Cargo discharged:-

From No.4 hold to No.3 hold s.s. “Flathouse” 26 – 1000-lb. bombs.
From No.5 hold to No.1 hold s.s. “Flathouse” 92 – 5000-lb. bombs.
Title: Re: SS Richard Montgomery
Post by: mikeb on January 31, 2015, 12:39:02
Very interesting Kyn, working conditions for the stevedores & ships crews must have been "difficult" at best. I hope they were paid well!

I thought it might be of interest to delve into the three ships engaged in the salvage, even if it adds nothing to the Richard Montgomery story itself:-

S.S. Flathouse was built in 1931 and broken up in 1961 at Grays Essex.

S.T. Atlantic Cock was built in 1932 and apart from war service when she was requisitioned (she was mined on the Clyde in 1941), spent her working life on the Thames. Scrapped in 1971.

S.S. Empire Nutfield Built in Dublin 1909 and was requisitioned in both World Wars. Empire Nutfield was scuttled in 1946 in the Bay of Biscay loaded with "obsolete chemical warfare ammunition"! I have not been able to find a photo of her.
Title: Re: SS Richard Montgomery
Post by: kyn on January 31, 2015, 22:01:43
Thank you for adding the additional information.  It is good to have a lead on other vessels mentioned for those that want to look into it more.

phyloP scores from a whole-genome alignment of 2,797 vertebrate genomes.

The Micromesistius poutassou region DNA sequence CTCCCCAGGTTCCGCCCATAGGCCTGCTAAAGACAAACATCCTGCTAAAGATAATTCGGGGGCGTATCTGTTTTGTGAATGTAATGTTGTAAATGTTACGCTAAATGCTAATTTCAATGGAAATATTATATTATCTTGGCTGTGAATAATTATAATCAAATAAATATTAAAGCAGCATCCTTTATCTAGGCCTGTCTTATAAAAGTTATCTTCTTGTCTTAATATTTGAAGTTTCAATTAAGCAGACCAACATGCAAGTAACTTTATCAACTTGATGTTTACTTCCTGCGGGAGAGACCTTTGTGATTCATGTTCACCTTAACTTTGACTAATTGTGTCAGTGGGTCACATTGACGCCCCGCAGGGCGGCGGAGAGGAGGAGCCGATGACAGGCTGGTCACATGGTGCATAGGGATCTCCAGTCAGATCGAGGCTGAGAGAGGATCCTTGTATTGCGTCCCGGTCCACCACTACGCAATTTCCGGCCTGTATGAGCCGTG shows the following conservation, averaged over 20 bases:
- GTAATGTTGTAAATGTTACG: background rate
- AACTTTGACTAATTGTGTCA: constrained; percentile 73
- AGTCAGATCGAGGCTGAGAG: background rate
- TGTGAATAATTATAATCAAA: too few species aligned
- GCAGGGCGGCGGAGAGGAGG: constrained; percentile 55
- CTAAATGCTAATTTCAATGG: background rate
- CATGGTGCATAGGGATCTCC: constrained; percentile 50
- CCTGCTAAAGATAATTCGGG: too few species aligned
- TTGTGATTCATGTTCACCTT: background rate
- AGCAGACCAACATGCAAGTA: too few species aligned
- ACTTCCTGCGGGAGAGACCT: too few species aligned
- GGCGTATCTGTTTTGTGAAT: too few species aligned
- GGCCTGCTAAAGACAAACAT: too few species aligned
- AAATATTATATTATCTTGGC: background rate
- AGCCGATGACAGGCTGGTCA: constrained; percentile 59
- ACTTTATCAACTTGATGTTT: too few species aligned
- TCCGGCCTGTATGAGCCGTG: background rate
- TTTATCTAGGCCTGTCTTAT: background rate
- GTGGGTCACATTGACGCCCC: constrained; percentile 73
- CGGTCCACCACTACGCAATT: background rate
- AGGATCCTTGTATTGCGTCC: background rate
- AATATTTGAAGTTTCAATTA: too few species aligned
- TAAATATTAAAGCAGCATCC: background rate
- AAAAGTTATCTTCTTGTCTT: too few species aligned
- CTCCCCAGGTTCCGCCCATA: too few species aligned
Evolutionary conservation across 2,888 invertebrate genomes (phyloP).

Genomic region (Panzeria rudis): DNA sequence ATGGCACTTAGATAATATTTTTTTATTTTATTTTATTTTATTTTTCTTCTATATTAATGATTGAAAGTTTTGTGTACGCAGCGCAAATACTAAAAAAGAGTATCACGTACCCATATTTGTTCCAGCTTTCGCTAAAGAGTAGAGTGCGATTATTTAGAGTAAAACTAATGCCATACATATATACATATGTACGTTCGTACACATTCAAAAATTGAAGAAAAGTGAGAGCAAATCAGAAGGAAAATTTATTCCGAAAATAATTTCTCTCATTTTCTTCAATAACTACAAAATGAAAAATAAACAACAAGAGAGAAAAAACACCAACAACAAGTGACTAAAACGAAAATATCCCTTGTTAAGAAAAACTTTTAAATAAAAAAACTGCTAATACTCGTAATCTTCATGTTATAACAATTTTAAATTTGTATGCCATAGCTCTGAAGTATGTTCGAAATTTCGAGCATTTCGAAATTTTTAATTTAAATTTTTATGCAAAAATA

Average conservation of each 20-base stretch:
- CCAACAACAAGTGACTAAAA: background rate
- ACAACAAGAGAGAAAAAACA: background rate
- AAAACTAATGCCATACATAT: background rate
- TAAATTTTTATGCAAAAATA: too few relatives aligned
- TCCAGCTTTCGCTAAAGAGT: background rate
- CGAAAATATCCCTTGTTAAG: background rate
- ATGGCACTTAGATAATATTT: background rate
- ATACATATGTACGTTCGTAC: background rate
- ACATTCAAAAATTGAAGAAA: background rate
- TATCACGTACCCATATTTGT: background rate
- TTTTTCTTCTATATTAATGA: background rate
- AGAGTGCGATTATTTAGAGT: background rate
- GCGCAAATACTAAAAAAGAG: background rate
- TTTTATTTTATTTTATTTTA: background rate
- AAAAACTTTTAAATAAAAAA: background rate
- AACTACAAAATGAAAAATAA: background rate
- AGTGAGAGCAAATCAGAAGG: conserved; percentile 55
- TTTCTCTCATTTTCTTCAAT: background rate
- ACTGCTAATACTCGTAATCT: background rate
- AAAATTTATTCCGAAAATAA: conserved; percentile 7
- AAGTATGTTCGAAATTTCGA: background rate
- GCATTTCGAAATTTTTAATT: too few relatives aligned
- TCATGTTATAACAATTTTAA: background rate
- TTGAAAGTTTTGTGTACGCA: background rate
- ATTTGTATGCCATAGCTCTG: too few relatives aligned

There are another 7 pages or so to be transcribed when time permits.  It is interesting to read the report as this hasn't really been touched on yet.  As you say the conditions must have been quite uncomfortable and probably quite scary considering what they were doing!
Title: Re: SS Richard Montgomery
Post by: kyn on February 19, 2015, 17:44:09
Proceeded to s.s. “ Empire Nutfield” and s.s. “Flathouse” at Kethole Reach with Salvage Officer and Foreman stevedore.

Later the tug “Atlantic Cock” towed “Y.C.83” from Sheerness and took on board the generator and equipment for pumping and towed her to Sheerness.  The cargo in s.s. “Empire Nutfield” was made secure for proceeding to sea.  Examination of s.s. “Flathouse” shewed leaking rivets in port bilge and further loading was cancelled.